The Spitfire is the most famous British fighter aircraft in history. It won immortal fame during the summer months of 1940 by helping to defeat the German air attacks during the Battle of Britain.

There are quite a few Spitfires at Duxford.

The prototype made its first flight four years earlier as Britain’s industry geared up to re-arm against the threat from Nazi Germany. From the beginning pilots recognised it as a thoroughbred combining a perfection of design with superb handling characteristics.

No.19 Squadron put this eight-gun fighter into service in August 1938 and by the outbreak of war, a year later, nine squadrons were equipped. Production rapidly built up and by July 1940 there were nineteen Spitfire I squadrons available. Although Hurricanes outnumbered Spitfires throughout the Battle of Britain, it was the Spitfire which captured the imagination of the British public and enemy alike.

Perhaps the greatest compliment paid to this aircraft was made at the height of the Battle of Britain by a German ace, who in a moment of anger and frustration, turned to his Commander in Chief and demanded a squadron of Spitfires!

This is a Supermarine Spitfire Mk IX at Duxford.

The Spitfire Mk IX was originally developed as a stopgap measure as a response to the appearance of the Focke-Wulf FW 190A.

MH434 was built in 1943 at Vickers, Castle Bromwich.

This Spitfire is remarkably original, having never been subject to a re-build. An absolute delight to fly, the aircraft is beautifully responsive and extremely manoeuvrable.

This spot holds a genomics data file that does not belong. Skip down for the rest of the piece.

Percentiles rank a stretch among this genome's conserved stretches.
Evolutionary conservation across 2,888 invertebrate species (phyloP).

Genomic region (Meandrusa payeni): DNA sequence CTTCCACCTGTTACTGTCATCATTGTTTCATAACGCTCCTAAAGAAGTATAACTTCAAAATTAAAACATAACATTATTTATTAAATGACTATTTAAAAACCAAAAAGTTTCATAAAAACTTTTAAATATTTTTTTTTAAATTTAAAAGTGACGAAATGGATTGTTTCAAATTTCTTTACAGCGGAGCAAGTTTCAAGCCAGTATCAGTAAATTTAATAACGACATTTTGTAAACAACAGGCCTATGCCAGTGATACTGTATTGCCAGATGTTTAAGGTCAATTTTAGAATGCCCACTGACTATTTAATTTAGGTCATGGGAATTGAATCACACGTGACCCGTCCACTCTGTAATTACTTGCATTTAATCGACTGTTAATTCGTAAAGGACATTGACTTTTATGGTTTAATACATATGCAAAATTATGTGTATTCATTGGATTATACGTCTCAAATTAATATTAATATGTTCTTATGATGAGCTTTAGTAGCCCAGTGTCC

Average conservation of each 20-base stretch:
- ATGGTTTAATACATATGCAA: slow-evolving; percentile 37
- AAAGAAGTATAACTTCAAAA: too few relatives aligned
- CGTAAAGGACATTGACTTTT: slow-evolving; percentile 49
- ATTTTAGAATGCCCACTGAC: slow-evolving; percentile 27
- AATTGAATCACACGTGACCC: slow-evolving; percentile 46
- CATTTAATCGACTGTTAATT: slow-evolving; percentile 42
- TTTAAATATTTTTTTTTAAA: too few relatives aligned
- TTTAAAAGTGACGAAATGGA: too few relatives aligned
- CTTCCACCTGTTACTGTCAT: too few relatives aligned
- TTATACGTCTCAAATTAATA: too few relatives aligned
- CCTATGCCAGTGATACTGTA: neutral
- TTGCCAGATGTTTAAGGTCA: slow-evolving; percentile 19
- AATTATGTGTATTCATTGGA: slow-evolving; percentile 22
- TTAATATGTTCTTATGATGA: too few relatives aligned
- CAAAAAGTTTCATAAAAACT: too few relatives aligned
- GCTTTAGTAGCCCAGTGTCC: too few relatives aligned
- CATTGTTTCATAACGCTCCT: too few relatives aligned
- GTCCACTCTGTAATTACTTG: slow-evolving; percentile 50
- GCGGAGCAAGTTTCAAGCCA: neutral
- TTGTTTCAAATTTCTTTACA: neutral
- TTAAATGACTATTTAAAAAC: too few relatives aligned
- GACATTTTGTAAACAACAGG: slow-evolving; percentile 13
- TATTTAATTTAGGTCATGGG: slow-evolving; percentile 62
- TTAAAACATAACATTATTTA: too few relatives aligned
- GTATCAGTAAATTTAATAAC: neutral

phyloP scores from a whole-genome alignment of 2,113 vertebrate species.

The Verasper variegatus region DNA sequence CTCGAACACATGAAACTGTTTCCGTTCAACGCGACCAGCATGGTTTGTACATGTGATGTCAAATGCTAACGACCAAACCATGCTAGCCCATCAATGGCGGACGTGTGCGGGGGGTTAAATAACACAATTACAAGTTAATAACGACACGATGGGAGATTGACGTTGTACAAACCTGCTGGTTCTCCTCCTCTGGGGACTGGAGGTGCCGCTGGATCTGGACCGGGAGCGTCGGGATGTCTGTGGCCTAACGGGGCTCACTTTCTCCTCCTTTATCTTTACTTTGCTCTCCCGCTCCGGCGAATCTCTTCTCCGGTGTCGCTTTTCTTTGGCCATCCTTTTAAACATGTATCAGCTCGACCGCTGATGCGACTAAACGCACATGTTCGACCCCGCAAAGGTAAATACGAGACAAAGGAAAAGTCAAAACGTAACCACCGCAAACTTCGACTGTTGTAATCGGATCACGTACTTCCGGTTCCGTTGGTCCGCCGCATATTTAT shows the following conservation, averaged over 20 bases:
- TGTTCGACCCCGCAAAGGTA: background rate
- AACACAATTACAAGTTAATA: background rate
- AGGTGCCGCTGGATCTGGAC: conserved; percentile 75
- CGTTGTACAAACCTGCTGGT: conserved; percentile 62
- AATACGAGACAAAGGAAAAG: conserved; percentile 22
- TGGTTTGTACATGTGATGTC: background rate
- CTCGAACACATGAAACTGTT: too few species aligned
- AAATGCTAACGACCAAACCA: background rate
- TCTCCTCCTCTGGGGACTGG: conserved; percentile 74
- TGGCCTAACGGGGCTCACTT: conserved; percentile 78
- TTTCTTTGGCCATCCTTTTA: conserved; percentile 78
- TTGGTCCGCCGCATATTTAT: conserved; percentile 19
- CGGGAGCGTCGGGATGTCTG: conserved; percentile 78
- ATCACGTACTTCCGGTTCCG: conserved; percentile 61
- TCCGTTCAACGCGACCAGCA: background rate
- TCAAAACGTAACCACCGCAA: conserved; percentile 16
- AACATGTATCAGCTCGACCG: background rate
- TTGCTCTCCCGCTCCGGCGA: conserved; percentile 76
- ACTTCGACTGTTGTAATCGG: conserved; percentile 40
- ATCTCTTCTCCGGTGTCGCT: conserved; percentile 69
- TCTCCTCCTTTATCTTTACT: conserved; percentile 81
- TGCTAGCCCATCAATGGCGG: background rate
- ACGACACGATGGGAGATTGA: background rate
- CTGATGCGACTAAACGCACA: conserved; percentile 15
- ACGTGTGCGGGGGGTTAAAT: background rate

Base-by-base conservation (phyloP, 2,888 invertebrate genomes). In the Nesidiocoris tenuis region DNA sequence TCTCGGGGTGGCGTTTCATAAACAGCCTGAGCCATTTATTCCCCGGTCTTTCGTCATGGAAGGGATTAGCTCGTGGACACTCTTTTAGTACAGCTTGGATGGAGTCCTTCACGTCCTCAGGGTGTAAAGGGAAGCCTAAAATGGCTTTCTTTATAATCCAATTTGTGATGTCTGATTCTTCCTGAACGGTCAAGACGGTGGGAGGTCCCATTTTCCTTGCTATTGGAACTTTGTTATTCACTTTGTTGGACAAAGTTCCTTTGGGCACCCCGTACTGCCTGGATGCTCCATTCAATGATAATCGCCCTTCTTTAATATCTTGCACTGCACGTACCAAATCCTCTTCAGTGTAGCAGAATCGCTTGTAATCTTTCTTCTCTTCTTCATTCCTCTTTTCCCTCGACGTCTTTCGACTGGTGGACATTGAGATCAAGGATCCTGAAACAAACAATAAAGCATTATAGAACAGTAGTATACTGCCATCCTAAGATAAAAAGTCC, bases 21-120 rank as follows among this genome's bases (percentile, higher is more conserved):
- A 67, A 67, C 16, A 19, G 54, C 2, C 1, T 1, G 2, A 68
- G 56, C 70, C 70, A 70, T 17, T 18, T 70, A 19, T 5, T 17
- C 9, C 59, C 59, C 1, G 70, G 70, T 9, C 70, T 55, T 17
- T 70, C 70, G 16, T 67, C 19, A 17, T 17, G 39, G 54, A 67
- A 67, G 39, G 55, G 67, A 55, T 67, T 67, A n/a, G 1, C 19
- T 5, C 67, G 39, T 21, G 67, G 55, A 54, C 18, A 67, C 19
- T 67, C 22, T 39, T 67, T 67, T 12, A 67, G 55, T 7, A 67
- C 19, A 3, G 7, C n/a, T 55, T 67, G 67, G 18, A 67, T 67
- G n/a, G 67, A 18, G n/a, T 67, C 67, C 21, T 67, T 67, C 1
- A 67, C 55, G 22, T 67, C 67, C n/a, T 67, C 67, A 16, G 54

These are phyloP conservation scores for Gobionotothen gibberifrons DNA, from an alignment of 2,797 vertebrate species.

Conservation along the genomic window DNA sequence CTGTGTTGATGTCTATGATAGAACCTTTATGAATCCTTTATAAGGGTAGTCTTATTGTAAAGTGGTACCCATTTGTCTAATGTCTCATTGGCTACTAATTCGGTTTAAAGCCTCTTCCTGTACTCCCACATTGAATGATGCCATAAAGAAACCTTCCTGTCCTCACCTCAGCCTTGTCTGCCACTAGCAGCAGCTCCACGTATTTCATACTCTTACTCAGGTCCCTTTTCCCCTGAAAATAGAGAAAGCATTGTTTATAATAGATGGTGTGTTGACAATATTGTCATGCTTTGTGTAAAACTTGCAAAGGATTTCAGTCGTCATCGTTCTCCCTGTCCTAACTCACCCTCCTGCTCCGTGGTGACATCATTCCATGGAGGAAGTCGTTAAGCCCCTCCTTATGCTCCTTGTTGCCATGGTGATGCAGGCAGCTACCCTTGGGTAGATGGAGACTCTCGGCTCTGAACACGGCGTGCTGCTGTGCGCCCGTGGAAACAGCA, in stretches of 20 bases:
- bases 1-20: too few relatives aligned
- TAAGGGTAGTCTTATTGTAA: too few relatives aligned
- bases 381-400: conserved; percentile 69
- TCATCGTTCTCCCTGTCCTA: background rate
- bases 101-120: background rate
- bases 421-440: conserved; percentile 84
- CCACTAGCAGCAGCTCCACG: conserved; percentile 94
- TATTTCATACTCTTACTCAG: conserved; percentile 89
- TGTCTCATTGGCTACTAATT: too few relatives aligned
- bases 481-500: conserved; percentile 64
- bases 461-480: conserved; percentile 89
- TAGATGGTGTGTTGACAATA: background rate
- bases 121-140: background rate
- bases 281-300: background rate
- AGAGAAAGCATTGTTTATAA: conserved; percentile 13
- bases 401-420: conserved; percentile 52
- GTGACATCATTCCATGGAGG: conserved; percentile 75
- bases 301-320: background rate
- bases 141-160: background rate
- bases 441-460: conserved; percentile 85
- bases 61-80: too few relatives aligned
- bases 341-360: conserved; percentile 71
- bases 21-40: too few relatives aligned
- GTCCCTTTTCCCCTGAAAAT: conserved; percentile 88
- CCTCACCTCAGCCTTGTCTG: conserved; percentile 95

Standard Beaverette Mk III

Standard Car 4×2, or Car Armoured Light Standard, better known as the Beaverette, was a British armoured car produced during the Second World War. This RAF Standard Beaverette Mk III was on display at the Imperial War Museum Duxford.

The Mk III Beaverbug – had a shortened chassis, a redesigned hull without curved front wings, top armour and a machine gun turret. A Mk III was used by the RAF Regiment in the capture of a Focke-Wulf Fw 190 and destruction of another when they landed at RAF West Malling in April 1943.

I have an old SDD 15mm model of the Standard Beaverette Mk I.

These are quite different to the Mk III.

Hawker Hunter F.6A

The Hawker Hunter is a transonic British jet-powered fighter aircraft that was developed by Hawker Aircraft for the Royal Air Force (RAF) during the late 1940s and early 1950s. It was designed to take advantage of the newly developed Rolls-Royce Avon turbojet engine and the swept wing, and was the first jet-powered aircraft produced by Hawker to be procured by the RAF.

Hawker Hunter F.6A

This Hunter is on display at Duxford and is on loan from the United States Air Force.

McDonnell Douglas Phantom FGR.2

At the Imperial War Museum Duxford is a McDonnell Douglas Phantom FGR.2.

Initially, the FGR.2 was used in the ground attack and reconnaissance role, primarily with RAF Germany. The superiority of the Phantom over the English Electric Lightning in terms of both range and weapon load, combined with the successful introduction of the SEPECAT Jaguar, meant that, during the mid-1970s, most of the ground attack Phantoms in Germany were redeployed to the UK to replace air defence Lightning squadrons.

Also at Duxford, in the American Air Museum exhibition, there is ZE359 is a former United States Navy F-4J from 1968 until it was converted to a F-4J(UK) for service with the Royal Air Force from 1984.

Flown to Duxford on retirement and restores to original United States Navy markings of VF-74 as 155529.